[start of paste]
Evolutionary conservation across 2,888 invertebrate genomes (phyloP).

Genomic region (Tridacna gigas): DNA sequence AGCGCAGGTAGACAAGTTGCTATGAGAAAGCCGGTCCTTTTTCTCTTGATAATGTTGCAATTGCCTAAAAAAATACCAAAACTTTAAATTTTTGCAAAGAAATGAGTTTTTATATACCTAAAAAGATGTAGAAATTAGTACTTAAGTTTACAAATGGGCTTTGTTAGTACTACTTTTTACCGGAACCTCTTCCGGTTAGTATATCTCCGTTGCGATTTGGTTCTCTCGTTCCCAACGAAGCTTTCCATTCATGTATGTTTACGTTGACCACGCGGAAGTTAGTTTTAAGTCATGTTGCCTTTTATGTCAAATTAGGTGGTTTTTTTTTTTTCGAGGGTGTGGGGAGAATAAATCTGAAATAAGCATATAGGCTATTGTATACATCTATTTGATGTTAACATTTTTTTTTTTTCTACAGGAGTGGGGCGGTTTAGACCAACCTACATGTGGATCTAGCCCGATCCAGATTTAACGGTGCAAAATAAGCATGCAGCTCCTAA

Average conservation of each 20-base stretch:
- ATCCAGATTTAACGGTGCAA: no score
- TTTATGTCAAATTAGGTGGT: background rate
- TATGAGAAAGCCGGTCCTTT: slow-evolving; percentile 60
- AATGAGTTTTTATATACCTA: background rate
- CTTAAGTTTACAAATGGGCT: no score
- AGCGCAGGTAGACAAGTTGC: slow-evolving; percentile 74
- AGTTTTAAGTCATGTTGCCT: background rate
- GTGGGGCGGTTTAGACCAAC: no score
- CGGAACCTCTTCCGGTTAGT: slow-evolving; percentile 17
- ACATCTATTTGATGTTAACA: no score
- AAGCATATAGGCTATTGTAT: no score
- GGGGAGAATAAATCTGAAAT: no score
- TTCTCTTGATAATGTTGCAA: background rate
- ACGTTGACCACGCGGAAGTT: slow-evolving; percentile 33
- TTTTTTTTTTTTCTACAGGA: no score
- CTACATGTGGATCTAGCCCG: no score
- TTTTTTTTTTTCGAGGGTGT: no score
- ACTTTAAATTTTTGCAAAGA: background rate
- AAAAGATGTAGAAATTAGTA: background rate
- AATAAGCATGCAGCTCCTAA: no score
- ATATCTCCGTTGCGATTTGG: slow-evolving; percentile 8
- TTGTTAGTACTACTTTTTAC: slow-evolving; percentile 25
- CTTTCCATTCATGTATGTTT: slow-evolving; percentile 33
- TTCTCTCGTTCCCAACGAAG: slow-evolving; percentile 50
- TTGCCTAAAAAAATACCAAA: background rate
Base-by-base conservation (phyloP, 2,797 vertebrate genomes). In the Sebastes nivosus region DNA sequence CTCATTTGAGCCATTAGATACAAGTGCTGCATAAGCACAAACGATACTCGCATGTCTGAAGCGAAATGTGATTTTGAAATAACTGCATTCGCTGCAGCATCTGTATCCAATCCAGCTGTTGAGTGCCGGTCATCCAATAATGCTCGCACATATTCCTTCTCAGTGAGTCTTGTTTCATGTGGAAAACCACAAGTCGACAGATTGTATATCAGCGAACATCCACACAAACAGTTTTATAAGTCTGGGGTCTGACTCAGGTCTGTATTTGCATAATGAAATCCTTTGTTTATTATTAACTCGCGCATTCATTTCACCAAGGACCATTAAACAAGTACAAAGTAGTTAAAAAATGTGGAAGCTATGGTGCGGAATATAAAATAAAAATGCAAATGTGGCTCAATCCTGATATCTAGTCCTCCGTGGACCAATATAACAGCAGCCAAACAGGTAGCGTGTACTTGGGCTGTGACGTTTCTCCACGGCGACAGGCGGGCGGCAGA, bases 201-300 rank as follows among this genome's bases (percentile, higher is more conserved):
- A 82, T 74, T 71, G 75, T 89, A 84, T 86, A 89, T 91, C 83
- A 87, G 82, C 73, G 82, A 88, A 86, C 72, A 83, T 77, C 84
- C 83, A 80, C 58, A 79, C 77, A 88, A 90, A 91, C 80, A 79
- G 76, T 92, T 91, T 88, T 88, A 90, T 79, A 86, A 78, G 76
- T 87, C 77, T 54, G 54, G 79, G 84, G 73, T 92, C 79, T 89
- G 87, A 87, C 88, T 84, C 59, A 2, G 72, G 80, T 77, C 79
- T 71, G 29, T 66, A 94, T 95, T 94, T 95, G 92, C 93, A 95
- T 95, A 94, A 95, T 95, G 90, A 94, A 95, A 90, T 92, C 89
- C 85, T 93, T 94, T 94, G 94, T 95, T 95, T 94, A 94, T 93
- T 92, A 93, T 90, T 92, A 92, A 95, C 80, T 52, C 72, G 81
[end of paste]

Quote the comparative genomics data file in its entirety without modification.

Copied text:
Evolutionary conservation across 2,888 invertebrate genomes (phyloP).

Genomic region (Tridacna gigas): DNA sequence AGCGCAGGTAGACAAGTTGCTATGAGAAAGCCGGTCCTTTTTCTCTTGATAATGTTGCAATTGCCTAAAAAAATACCAAAACTTTAAATTTTTGCAAAGAAATGAGTTTTTATATACCTAAAAAGATGTAGAAATTAGTACTTAAGTTTACAAATGGGCTTTGTTAGTACTACTTTTTACCGGAACCTCTTCCGGTTAGTATATCTCCGTTGCGATTTGGTTCTCTCGTTCCCAACGAAGCTTTCCATTCATGTATGTTTACGTTGACCACGCGGAAGTTAGTTTTAAGTCATGTTGCCTTTTATGTCAAATTAGGTGGTTTTTTTTTTTTCGAGGGTGTGGGGAGAATAAATCTGAAATAAGCATATAGGCTATTGTATACATCTATTTGATGTTAACATTTTTTTTTTTTCTACAGGAGTGGGGCGGTTTAGACCAACCTACATGTGGATCTAGCCCGATCCAGATTTAACGGTGCAAAATAAGCATGCAGCTCCTAA

Average conservation of each 20-base stretch:
- ATCCAGATTTAACGGTGCAA: no score
- TTTATGTCAAATTAGGTGGT: background rate
- TATGAGAAAGCCGGTCCTTT: slow-evolving; percentile 60
- AATGAGTTTTTATATACCTA: background rate
- CTTAAGTTTACAAATGGGCT: no score
- AGCGCAGGTAGACAAGTTGC: slow-evolving; percentile 74
- AGTTTTAAGTCATGTTGCCT: background rate
- GTGGGGCGGTTTAGACCAAC: no score
- CGGAACCTCTTCCGGTTAGT: slow-evolving; percentile 17
- ACATCTATTTGATGTTAACA: no score
- AAGCATATAGGCTATTGTAT: no score
- GGGGAGAATAAATCTGAAAT: no score
- TTCTCTTGATAATGTTGCAA: background rate
- ACGTTGACCACGCGGAAGTT: slow-evolving; percentile 33
- TTTTTTTTTTTTCTACAGGA: no score
- CTACATGTGGATCTAGCCCG: no score
- TTTTTTTTTTTCGAGGGTGT: no score
- ACTTTAAATTTTTGCAAAGA: background rate
- AAAAGATGTAGAAATTAGTA: background rate
- AATAAGCATGCAGCTCCTAA: no score
- ATATCTCCGTTGCGATTTGG: slow-evolving; percentile 8
- TTGTTAGTACTACTTTTTAC: slow-evolving; percentile 25
- CTTTCCATTCATGTATGTTT: slow-evolving; percentile 33
- TTCTCTCGTTCCCAACGAAG: slow-evolving; percentile 50
- TTGCCTAAAAAAATACCAAA: background rate
Base-by-base conservation (phyloP, 2,797 vertebrate genomes). In the Sebastes nivosus region DNA sequence CTCATTTGAGCCATTAGATACAAGTGCTGCATAAGCACAAACGATACTCGCATGTCTGAAGCGAAATGTGATTTTGAAATAACTGCATTCGCTGCAGCATCTGTATCCAATCCAGCTGTTGAGTGCCGGTCATCCAATAATGCTCGCACATATTCCTTCTCAGTGAGTCTTGTTTCATGTGGAAAACCACAAGTCGACAGATTGTATATCAGCGAACATCCACACAAACAGTTTTATAAGTCTGGGGTCTGACTCAGGTCTGTATTTGCATAATGAAATCCTTTGTTTATTATTAACTCGCGCATTCATTTCACCAAGGACCATTAAACAAGTACAAAGTAGTTAAAAAATGTGGAAGCTATGGTGCGGAATATAAAATAAAAATGCAAATGTGGCTCAATCCTGATATCTAGTCCTCCGTGGACCAATATAACAGCAGCCAAACAGGTAGCGTGTACTTGGGCTGTGACGTTTCTCCACGGCGACAGGCGGGCGGCAGA, bases 201-300 rank as follows among this genome's bases (percentile, higher is more conserved):
- A 82, T 74, T 71, G 75, T 89, A 84, T 86, A 89, T 91, C 83
- A 87, G 82, C 73, G 82, A 88, A 86, C 72, A 83, T 77, C 84
- C 83, A 80, C 58, A 79, C 77, A 88, A 90, A 91, C 80, A 79
- G 76, T 92, T 91, T 88, T 88, A 90, T 79, A 86, A 78, G 76
- T 87, C 77, T 54, G 54, G 79, G 84, G 73, T 92, C 79, T 89
- G 87, A 87, C 88, T 84, C 59, A 2, G 72, G 80, T 77, C 79
- T 71, G 29, T 66, A 94, T 95, T 94, T 95, G 92, C 93, A 95
- T 95, A 94, A 95, T 95, G 90, A 94, A 95, A 90, T 92, C 89
- C 85, T 93, T 94, T 94, G 94, T 95, T 95, T 94, A 94, T 93
- T 92, A 93, T 90, T 92, A 92, A 95, C 80, T 52, C 72, G 81